Frequently Asked Questions

IBS doesn’t cause physical damage or involve the immune system.  At this stage there are no biomarkers or diagnostic tests (blood tests, endoscopy, ultrasound) that can be used to confirm diagnosis. Instead, diagnosis is made by seeing your doctor to exclude medical conditions that may be involved in causing your symptoms followed by considering symptoms in comparison to ROME IV criteria.

Recurrent abdominal pain on average at least 1 day/week in the last 3 months, associated with two or more of the following criteria:

  • Related to defecation
  • Associated with a change in frequency of stool
  • Associated with a change in the form (appearance) of stool

NB: criteria should be fulfilled for the last 3 months with symptom onset at least 6 months prior to diagnosis.

IBS can be classified into subtypes:

  • IBS – C – constipation dominant
  • IBS – D diarrhoea dominant
  • IBS – M – alternating between constipation and diarrhoea

There are many tests (IgG, hair samples, Vega testing) that are offered by alternative practitioners which claim to identify intolerances. These test lack evidence, are expensive and unreliable. They can also lead to false diagnosis. The gold standard for identifying a food intolerance is an Elimination style diet followed by systematic challenges under the guidance of a specialised Registered Dietitian.

It is not necessary to have a breath test for fructose malabsorption or lactose intolerance. This study from Monash University found that breath tests often give false negatives or false positives. Further, there was little correlation between breath tests and symptoms that were experienced by patients. Since FODMAPs do not cause damage, they only need to be limited if they cause symptoms and the only way to know this is by doing an Elimination diet followed by structured challenges with a specialised Registered Dietitian

No, spicy foods, fatty foods, alcohol, caffeine and carbonated drinks are generally low FODMAP, however these are well known gut irritants. There are other molecules in food that some people are intolerant of (e.g. salicylates, proteins, additives) these can also cause gut upset in susceptible people. If you think this might be you, it’s best to see a specialist Registered Dietitian for personalized advice.

Before starting a low FODMAP diet, you will need to see your doctor and have other conditions that could be triggering your symptoms excluded. Coeliac disease, Inflammatory Bowel Diseases and even some cancers can have identical symptoms to IBS, but require very different treatment.

Once you have determined that you have IBS, the next step is to see a specialized dietitian who can guide you through the phases of the low FODMAP diet and tailor it to suit your needs.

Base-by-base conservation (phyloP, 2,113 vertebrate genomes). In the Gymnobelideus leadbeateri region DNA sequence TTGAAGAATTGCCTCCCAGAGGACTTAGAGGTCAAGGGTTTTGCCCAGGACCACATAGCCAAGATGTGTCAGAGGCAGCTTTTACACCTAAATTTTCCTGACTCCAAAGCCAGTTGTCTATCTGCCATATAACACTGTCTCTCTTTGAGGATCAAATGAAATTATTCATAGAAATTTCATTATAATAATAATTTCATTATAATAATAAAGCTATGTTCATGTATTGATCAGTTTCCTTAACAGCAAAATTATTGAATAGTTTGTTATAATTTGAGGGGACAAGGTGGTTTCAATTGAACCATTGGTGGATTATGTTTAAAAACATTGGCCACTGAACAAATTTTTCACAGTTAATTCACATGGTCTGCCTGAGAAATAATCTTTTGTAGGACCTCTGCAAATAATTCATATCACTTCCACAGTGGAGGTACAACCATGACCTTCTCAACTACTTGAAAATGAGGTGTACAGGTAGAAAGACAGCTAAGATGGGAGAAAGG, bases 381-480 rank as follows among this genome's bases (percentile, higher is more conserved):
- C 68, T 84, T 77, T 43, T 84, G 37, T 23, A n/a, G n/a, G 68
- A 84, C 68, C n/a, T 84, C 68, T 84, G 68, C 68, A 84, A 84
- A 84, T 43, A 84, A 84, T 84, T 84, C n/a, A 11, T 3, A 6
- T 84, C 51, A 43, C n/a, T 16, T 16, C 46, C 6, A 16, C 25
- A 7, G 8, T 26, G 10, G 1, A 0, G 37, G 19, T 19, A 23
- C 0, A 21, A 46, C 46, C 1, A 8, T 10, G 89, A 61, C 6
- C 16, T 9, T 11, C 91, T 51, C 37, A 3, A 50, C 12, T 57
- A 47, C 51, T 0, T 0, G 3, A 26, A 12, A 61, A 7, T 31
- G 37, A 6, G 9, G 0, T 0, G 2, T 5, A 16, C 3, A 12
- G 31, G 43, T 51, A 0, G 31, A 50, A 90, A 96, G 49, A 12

Focusing on what you can eat, makes the low FODMAP diet much more enjoyable. Download our chart of low FOMAP swaps here, check out our dietitian approved low FODMAP recipes here and don’t forget to download the Monash smartphone app and don’t forget to look for the FODMAP Friendly logo when you are shopping.

At The Healthy Baker, we know that IBS can be isolating, so it’s good to get support. A specialized Registered Dietitian is a great start. You can also follow The Healthy Baker social media on Facebook and Instagram and join a closed Facebook group. We recommend Low FODMAP Recipes & Support. This group is well moderated and has specialist Registered Dietitians monitoring it to ensure information is accurate and up to date.

Gluten is the protein in wheat, barley and rye. FODMAPs are the carbohydrate in wheat, barley and rye. They are different molecules that can occur in similar foods. Unlike celiac disease, FODMAPs only need to be limited enough to keep you under your symptom threshold. This means that small amounts of wheat are low enough in FODMAPs to be under the FODMAP cut off. Examples include: Lo-Fo Pantry flours, 1 slice of wheat bread, ½ cup of wheat pasta.

Lactose is a “Di-saccharide” or the “D” in the FODMAP equation. Lactose fee dairy products are low FODMAP and allowed on a low FODMAP diet. Examples include: cheese and butter which are naturally lactase free as well as lactose free milk, yoghurt, ice cream and custard.

No, FODMAPs are water soluble, so they will leech into other food while cooking, making the entire dish high FODMAP.

These are low FODMAP. Since FODMAPs are not oil soluble, they can be infused with the flavour of garlic or onion, without infusing the FODMAPs. Just be careful if you do this at home, garlic contains spores that can develop cause food poisoning. We suggest storing homemade oils in the fridge and using within three days. Alternatively, homemade infused oils can be frozen for safe keeping.

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